52 Pages Posted: 27 Feb 2008 Last revised: 13 Feb 2013
Date Written: February 14, 2008
Using a comprehensive sample of all FDI firms in China, we explore the question whether ethnicity enhances operating performance. While there has been a sizable theoretical literature studying ethnicity and foreign investments, the prediction of the impact of ethnicity on firm profitability is far from clear. We demonstrate empirically that ethnic firms do not command an operational advantage over non-ethnic firms in the overall sample. Further tests suggest that while ethnic firms command an operational advantage over nonethnic firms initially, such advantage declines over time. We then explore what might have caused the decline of the ethnic advantage, and our results suggest that lack of investment in intangible and human capital by ethnic firms is driving the pattern we observe. Overall, our results suggest that ethnicity does not pay or that ethnicity does not confer a permanent operating advantage on a firm.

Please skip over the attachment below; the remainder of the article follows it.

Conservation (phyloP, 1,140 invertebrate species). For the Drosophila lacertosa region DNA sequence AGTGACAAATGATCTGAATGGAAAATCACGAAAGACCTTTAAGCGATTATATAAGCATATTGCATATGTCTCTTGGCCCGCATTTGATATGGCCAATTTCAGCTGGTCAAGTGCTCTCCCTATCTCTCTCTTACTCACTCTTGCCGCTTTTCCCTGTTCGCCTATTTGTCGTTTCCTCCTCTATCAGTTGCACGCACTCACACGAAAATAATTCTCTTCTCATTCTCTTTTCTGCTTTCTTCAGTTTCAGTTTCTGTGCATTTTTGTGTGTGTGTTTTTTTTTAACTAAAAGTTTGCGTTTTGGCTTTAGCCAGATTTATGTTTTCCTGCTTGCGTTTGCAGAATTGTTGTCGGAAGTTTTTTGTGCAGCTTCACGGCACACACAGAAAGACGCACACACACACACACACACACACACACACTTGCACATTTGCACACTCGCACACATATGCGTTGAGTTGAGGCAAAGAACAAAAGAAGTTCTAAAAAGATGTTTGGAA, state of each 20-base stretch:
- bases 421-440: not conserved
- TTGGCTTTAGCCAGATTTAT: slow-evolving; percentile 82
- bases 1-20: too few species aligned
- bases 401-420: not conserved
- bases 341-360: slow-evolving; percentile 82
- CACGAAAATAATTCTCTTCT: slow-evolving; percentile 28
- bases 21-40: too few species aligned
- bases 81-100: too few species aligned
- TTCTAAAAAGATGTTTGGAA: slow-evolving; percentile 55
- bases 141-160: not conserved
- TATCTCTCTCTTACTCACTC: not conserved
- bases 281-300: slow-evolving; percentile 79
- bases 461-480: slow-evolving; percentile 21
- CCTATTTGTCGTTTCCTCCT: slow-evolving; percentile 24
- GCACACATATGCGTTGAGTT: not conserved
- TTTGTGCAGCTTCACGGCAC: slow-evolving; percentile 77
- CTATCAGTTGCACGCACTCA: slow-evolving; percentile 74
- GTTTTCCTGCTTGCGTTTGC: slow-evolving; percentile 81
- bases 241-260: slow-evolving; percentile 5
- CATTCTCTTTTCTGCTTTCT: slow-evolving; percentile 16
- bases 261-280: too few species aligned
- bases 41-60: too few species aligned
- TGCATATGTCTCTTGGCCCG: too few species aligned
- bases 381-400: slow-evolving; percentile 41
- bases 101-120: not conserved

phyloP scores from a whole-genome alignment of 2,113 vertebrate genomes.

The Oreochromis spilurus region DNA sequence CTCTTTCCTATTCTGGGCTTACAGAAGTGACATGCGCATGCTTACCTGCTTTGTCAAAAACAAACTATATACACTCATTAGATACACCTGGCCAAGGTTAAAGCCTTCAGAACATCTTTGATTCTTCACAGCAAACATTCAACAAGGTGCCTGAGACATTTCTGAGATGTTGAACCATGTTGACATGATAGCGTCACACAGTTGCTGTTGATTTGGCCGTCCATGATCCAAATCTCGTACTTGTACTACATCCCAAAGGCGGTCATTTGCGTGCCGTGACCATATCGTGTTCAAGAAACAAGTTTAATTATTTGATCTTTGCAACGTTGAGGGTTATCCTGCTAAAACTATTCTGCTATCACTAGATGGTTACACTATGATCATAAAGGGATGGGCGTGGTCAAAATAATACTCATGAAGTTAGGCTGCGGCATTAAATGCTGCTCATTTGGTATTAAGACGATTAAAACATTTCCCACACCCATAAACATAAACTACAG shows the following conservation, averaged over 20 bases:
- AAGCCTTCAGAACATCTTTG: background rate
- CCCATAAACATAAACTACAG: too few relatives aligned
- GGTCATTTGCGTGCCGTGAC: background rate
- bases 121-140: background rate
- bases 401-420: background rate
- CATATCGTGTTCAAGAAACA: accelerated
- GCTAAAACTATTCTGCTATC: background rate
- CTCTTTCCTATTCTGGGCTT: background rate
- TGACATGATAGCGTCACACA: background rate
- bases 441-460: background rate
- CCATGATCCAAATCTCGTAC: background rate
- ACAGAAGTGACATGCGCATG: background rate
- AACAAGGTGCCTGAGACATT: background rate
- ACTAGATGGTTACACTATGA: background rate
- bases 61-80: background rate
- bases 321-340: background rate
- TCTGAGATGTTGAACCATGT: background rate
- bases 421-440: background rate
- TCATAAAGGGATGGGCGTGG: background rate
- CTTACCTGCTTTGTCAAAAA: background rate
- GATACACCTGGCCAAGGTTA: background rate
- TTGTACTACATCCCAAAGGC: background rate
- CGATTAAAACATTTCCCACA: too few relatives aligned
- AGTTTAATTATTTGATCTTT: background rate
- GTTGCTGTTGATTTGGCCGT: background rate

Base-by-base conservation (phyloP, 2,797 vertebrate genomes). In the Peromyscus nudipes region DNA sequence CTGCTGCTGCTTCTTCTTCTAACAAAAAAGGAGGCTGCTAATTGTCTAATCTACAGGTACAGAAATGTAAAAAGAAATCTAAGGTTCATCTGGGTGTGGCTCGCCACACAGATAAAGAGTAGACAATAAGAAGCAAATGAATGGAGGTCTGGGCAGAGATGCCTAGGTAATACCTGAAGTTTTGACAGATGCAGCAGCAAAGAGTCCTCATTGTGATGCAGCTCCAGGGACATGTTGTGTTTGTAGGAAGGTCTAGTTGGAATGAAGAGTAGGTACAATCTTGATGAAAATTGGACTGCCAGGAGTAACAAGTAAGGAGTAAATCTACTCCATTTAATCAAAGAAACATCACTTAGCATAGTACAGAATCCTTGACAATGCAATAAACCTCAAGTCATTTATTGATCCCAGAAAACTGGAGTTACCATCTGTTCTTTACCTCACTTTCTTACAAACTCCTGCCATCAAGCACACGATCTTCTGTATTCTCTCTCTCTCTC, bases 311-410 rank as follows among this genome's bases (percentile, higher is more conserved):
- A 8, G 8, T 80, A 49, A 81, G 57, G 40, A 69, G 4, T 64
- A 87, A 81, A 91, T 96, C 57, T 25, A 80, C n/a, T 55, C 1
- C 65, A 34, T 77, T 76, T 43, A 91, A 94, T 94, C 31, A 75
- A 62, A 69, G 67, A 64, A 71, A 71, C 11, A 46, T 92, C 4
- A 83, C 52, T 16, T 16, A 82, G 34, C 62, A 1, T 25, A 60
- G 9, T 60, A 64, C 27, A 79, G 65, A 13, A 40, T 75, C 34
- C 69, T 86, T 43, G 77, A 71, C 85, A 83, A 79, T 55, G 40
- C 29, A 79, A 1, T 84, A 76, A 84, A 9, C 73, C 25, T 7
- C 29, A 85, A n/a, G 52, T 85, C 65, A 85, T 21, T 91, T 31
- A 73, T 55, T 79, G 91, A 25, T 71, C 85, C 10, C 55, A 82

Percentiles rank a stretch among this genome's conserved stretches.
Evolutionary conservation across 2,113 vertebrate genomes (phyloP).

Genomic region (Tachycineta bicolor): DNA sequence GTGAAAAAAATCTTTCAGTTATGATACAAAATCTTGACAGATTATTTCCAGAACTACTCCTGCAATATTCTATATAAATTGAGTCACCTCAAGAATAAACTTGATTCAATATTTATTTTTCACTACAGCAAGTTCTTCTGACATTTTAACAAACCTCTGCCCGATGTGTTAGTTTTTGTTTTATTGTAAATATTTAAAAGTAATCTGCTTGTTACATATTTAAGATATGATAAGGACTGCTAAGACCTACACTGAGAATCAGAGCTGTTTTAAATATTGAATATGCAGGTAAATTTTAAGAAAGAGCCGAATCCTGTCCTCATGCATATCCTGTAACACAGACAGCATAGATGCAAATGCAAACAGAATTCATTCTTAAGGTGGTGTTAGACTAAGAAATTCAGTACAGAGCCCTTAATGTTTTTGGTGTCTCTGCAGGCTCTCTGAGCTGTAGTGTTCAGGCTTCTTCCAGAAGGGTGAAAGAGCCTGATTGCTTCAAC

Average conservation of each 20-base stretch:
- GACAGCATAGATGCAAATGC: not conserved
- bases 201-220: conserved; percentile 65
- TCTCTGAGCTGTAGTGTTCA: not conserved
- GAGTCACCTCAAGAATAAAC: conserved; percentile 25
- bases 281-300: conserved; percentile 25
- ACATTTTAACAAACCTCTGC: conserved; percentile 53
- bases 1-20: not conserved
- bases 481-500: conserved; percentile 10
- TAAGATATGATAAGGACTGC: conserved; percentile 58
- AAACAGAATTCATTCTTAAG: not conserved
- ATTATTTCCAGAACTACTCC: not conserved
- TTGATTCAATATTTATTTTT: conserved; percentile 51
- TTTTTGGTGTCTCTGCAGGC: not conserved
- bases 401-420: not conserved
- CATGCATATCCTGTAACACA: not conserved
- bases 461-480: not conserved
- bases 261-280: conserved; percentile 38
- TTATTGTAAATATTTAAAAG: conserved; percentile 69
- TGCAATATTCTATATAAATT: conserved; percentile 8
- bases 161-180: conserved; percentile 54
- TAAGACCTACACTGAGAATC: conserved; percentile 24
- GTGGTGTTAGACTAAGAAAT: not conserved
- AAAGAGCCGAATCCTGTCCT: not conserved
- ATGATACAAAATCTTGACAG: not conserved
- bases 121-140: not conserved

Keywords: China, FDI, ethnicity
JEL Classification: G30, F23, P20
Suggested Citation: Suggested Citation
Huang, Yasheng and Jin, Li and Qian, Yi, Does Ethnicity Pay? Evidence from Overseas Chinese FDI in China (February 14, 2008). MIT Sloan Research Paper No. 4690-08. Available at SSRN: https://ssrn.com/abstract=1099057 or http://dx.doi.org/10.2139/ssrn.1099057